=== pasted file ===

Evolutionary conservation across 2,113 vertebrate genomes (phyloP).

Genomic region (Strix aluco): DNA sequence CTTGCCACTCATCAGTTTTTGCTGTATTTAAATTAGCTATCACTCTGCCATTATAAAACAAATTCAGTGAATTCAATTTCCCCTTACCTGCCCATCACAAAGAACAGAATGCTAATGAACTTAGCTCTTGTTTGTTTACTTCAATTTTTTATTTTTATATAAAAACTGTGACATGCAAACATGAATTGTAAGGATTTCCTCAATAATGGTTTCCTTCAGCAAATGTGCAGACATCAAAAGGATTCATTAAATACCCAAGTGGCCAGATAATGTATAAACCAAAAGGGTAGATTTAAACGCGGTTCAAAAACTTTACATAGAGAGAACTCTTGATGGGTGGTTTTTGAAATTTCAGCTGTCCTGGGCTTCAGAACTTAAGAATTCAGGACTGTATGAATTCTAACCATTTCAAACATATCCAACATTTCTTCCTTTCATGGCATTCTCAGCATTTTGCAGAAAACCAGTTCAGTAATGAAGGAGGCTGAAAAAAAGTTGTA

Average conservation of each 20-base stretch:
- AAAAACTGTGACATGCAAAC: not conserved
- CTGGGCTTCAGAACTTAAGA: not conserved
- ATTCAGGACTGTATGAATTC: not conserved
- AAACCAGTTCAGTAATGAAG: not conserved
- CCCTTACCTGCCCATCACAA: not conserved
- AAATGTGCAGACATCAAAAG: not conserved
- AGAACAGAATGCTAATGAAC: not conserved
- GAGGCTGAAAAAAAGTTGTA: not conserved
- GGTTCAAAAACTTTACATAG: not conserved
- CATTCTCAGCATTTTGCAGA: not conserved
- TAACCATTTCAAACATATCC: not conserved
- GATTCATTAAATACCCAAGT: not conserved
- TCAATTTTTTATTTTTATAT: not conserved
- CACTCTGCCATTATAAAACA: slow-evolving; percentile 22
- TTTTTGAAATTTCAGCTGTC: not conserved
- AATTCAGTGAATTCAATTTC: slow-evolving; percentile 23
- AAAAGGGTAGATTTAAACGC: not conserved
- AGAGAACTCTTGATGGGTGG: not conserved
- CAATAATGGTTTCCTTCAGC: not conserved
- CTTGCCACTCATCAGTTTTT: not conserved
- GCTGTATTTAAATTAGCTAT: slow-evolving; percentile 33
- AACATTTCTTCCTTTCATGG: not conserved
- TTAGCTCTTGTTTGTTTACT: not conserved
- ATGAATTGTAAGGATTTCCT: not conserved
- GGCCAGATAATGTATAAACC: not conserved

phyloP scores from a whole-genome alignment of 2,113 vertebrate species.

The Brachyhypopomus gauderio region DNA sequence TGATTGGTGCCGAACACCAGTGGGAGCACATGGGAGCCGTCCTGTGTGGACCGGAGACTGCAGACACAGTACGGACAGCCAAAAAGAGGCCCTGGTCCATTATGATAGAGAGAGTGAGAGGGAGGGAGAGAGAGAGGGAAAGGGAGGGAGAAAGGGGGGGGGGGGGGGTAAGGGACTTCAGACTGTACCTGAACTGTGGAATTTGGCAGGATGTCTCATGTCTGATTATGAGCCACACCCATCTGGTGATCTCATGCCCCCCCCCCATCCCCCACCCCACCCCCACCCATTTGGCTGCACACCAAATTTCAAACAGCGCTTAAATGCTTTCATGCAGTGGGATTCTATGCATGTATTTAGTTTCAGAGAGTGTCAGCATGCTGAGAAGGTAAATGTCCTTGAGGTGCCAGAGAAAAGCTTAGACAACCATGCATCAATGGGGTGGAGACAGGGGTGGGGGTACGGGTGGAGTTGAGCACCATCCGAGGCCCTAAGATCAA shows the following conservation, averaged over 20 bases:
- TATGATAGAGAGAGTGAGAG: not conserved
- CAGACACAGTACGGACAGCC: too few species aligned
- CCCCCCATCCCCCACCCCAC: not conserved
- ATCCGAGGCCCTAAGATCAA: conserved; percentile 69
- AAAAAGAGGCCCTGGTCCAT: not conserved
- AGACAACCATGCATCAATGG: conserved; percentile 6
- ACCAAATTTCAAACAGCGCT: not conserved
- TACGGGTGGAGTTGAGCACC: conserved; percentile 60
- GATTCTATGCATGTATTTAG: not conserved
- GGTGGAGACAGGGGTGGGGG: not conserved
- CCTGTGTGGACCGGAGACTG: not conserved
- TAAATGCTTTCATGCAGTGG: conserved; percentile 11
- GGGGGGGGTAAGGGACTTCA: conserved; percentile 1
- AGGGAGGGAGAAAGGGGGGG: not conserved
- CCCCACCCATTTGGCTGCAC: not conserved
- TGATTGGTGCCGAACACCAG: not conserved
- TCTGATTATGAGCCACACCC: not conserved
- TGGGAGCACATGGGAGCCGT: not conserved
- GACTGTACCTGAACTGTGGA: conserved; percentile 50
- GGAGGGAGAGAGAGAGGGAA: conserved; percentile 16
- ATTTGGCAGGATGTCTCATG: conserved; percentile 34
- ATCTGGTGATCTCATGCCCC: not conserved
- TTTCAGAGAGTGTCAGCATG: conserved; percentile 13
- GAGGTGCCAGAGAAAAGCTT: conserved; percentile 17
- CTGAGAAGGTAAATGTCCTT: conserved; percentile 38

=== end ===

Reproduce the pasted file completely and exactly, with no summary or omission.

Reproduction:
Evolutionary conservation across 2,113 vertebrate genomes (phyloP).

Genomic region (Strix aluco): DNA sequence CTTGCCACTCATCAGTTTTTGCTGTATTTAAATTAGCTATCACTCTGCCATTATAAAACAAATTCAGTGAATTCAATTTCCCCTTACCTGCCCATCACAAAGAACAGAATGCTAATGAACTTAGCTCTTGTTTGTTTACTTCAATTTTTTATTTTTATATAAAAACTGTGACATGCAAACATGAATTGTAAGGATTTCCTCAATAATGGTTTCCTTCAGCAAATGTGCAGACATCAAAAGGATTCATTAAATACCCAAGTGGCCAGATAATGTATAAACCAAAAGGGTAGATTTAAACGCGGTTCAAAAACTTTACATAGAGAGAACTCTTGATGGGTGGTTTTTGAAATTTCAGCTGTCCTGGGCTTCAGAACTTAAGAATTCAGGACTGTATGAATTCTAACCATTTCAAACATATCCAACATTTCTTCCTTTCATGGCATTCTCAGCATTTTGCAGAAAACCAGTTCAGTAATGAAGGAGGCTGAAAAAAAGTTGTA

Average conservation of each 20-base stretch:
- AAAAACTGTGACATGCAAAC: not conserved
- CTGGGCTTCAGAACTTAAGA: not conserved
- ATTCAGGACTGTATGAATTC: not conserved
- AAACCAGTTCAGTAATGAAG: not conserved
- CCCTTACCTGCCCATCACAA: not conserved
- AAATGTGCAGACATCAAAAG: not conserved
- AGAACAGAATGCTAATGAAC: not conserved
- GAGGCTGAAAAAAAGTTGTA: not conserved
- GGTTCAAAAACTTTACATAG: not conserved
- CATTCTCAGCATTTTGCAGA: not conserved
- TAACCATTTCAAACATATCC: not conserved
- GATTCATTAAATACCCAAGT: not conserved
- TCAATTTTTTATTTTTATAT: not conserved
- CACTCTGCCATTATAAAACA: slow-evolving; percentile 22
- TTTTTGAAATTTCAGCTGTC: not conserved
- AATTCAGTGAATTCAATTTC: slow-evolving; percentile 23
- AAAAGGGTAGATTTAAACGC: not conserved
- AGAGAACTCTTGATGGGTGG: not conserved
- CAATAATGGTTTCCTTCAGC: not conserved
- CTTGCCACTCATCAGTTTTT: not conserved
- GCTGTATTTAAATTAGCTAT: slow-evolving; percentile 33
- AACATTTCTTCCTTTCATGG: not conserved
- TTAGCTCTTGTTTGTTTACT: not conserved
- ATGAATTGTAAGGATTTCCT: not conserved
- GGCCAGATAATGTATAAACC: not conserved

phyloP scores from a whole-genome alignment of 2,113 vertebrate species.

The Brachyhypopomus gauderio region DNA sequence TGATTGGTGCCGAACACCAGTGGGAGCACATGGGAGCCGTCCTGTGTGGACCGGAGACTGCAGACACAGTACGGACAGCCAAAAAGAGGCCCTGGTCCATTATGATAGAGAGAGTGAGAGGGAGGGAGAGAGAGAGGGAAAGGGAGGGAGAAAGGGGGGGGGGGGGGGTAAGGGACTTCAGACTGTACCTGAACTGTGGAATTTGGCAGGATGTCTCATGTCTGATTATGAGCCACACCCATCTGGTGATCTCATGCCCCCCCCCCATCCCCCACCCCACCCCCACCCATTTGGCTGCACACCAAATTTCAAACAGCGCTTAAATGCTTTCATGCAGTGGGATTCTATGCATGTATTTAGTTTCAGAGAGTGTCAGCATGCTGAGAAGGTAAATGTCCTTGAGGTGCCAGAGAAAAGCTTAGACAACCATGCATCAATGGGGTGGAGACAGGGGTGGGGGTACGGGTGGAGTTGAGCACCATCCGAGGCCCTAAGATCAA shows the following conservation, averaged over 20 bases:
- TATGATAGAGAGAGTGAGAG: not conserved
- CAGACACAGTACGGACAGCC: too few species aligned
- CCCCCCATCCCCCACCCCAC: not conserved
- ATCCGAGGCCCTAAGATCAA: conserved; percentile 69
- AAAAAGAGGCCCTGGTCCAT: not conserved
- AGACAACCATGCATCAATGG: conserved; percentile 6
- ACCAAATTTCAAACAGCGCT: not conserved
- TACGGGTGGAGTTGAGCACC: conserved; percentile 60
- GATTCTATGCATGTATTTAG: not conserved
- GGTGGAGACAGGGGTGGGGG: not conserved
- CCTGTGTGGACCGGAGACTG: not conserved
- TAAATGCTTTCATGCAGTGG: conserved; percentile 11
- GGGGGGGGTAAGGGACTTCA: conserved; percentile 1
- AGGGAGGGAGAAAGGGGGGG: not conserved
- CCCCACCCATTTGGCTGCAC: not conserved
- TGATTGGTGCCGAACACCAG: not conserved
- TCTGATTATGAGCCACACCC: not conserved
- TGGGAGCACATGGGAGCCGT: not conserved
- GACTGTACCTGAACTGTGGA: conserved; percentile 50
- GGAGGGAGAGAGAGAGGGAA: conserved; percentile 16
- ATTTGGCAGGATGTCTCATG: conserved; percentile 34
- ATCTGGTGATCTCATGCCCC: not conserved
- TTTCAGAGAGTGTCAGCATG: conserved; percentile 13
- GAGGTGCCAGAGAAAAGCTT: conserved; percentile 17
- CTGAGAAGGTAAATGTCCTT: conserved; percentile 38